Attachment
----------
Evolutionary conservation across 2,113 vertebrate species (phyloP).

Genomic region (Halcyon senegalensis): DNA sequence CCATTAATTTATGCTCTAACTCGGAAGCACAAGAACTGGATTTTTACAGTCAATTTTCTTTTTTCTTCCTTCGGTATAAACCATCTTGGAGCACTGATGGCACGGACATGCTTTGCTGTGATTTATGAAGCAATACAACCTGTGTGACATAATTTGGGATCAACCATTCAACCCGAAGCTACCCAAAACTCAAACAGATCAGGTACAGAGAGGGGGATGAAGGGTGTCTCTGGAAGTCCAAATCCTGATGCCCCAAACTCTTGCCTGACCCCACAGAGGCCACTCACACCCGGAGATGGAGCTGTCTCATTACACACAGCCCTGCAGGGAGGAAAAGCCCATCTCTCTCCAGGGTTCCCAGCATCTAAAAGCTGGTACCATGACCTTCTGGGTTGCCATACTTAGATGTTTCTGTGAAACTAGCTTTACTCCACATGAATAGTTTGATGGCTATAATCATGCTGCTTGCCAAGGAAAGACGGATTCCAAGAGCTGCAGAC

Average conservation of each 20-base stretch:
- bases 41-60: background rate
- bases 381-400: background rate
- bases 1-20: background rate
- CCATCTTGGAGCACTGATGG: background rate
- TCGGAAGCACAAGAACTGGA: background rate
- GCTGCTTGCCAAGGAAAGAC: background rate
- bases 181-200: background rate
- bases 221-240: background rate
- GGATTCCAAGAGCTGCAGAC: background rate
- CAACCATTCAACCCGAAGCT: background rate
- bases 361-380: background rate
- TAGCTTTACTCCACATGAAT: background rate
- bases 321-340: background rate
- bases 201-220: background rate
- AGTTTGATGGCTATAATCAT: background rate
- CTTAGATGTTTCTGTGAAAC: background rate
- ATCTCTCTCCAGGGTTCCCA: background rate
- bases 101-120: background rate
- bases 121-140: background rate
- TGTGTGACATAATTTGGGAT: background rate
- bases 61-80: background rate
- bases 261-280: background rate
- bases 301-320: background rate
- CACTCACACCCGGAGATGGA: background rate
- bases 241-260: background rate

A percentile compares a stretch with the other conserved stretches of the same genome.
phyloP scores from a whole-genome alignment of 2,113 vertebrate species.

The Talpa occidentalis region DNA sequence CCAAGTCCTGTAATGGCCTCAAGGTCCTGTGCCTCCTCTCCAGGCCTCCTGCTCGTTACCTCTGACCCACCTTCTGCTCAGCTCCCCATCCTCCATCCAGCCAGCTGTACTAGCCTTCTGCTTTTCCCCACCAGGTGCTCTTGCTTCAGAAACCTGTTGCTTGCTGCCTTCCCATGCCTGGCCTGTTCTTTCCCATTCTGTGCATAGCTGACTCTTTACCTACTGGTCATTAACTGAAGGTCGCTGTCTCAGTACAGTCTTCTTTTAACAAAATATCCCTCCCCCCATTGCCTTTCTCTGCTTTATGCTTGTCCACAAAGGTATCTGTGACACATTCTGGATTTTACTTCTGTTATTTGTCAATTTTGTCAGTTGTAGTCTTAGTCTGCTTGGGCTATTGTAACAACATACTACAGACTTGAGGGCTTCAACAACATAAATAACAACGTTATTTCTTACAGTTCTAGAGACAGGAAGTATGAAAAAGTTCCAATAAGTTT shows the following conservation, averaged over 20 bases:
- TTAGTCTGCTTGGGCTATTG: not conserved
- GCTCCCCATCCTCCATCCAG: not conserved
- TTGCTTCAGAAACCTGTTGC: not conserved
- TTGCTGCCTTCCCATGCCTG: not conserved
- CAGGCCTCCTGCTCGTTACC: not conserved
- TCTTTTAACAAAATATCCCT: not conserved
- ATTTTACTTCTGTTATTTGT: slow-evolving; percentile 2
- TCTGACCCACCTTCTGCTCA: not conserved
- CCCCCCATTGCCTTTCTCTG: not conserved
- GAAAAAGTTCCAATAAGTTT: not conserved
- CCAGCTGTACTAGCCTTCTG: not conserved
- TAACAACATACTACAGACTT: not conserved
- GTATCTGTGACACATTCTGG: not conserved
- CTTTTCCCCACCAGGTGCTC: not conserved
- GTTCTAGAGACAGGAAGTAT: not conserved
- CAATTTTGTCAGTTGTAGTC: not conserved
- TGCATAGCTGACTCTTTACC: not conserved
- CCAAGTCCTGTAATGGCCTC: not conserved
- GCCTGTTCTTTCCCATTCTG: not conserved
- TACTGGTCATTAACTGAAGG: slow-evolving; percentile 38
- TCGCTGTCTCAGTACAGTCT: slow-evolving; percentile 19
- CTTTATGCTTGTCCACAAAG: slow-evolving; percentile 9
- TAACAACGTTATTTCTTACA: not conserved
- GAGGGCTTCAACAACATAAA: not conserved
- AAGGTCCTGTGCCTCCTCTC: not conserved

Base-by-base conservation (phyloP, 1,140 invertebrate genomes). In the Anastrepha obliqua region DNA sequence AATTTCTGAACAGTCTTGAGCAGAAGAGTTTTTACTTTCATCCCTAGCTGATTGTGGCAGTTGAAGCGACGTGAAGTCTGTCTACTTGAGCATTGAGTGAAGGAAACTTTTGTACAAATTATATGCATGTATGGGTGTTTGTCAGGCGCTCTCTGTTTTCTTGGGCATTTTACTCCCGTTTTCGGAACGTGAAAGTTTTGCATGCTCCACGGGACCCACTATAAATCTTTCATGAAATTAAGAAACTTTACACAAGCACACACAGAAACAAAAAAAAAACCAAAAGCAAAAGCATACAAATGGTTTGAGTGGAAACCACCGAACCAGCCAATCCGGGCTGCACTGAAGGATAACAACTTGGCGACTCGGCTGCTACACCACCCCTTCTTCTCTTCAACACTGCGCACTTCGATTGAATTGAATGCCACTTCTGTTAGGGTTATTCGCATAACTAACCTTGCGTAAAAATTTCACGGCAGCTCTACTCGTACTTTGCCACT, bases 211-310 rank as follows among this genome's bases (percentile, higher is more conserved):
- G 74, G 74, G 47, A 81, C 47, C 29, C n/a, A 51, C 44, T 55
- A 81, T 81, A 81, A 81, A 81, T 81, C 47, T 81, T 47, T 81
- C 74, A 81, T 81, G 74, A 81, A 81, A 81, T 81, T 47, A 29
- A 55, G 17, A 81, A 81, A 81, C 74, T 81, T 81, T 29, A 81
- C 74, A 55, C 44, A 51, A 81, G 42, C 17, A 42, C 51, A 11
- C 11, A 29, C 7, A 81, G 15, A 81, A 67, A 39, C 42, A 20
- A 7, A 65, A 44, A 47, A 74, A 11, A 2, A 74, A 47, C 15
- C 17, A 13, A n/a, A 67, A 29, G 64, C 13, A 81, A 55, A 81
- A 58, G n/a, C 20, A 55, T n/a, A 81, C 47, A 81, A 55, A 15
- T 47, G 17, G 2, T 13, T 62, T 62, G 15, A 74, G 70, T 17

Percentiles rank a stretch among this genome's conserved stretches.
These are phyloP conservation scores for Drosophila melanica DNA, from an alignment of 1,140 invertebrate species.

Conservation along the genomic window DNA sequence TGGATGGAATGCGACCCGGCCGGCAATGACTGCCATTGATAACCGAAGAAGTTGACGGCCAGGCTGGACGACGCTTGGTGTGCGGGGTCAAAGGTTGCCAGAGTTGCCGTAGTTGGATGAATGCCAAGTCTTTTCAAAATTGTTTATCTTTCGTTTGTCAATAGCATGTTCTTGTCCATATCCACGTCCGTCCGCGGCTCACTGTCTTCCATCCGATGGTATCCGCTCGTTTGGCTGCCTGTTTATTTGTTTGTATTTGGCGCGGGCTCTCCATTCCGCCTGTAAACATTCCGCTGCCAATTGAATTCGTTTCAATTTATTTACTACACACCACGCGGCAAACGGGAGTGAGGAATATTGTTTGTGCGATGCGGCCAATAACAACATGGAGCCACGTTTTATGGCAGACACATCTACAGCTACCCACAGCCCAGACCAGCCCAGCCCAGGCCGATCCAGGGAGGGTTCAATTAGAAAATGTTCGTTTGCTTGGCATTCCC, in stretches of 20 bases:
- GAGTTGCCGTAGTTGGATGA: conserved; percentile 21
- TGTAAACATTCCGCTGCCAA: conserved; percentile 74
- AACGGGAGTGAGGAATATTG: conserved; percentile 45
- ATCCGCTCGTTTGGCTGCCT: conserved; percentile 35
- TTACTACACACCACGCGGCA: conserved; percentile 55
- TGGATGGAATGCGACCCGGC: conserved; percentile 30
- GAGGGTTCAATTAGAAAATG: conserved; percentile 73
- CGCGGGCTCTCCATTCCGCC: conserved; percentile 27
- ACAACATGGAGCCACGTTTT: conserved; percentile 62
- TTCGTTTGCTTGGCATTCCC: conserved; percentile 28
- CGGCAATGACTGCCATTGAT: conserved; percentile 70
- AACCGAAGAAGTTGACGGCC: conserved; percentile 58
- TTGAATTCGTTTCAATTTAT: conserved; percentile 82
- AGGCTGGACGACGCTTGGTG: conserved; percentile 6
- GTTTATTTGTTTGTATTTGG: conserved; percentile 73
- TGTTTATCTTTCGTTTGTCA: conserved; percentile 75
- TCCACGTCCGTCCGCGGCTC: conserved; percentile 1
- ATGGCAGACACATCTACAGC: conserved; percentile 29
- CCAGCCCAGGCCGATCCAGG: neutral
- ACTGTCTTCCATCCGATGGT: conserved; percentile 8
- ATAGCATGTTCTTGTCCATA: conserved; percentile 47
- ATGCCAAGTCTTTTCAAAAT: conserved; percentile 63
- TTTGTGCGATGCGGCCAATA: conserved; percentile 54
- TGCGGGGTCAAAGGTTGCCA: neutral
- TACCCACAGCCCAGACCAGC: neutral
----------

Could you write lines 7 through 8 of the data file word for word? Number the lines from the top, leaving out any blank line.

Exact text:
- CCATCTTGGAGCACTGATGG: background rate
- TCGGAAGCACAAGAACTGGA: background rate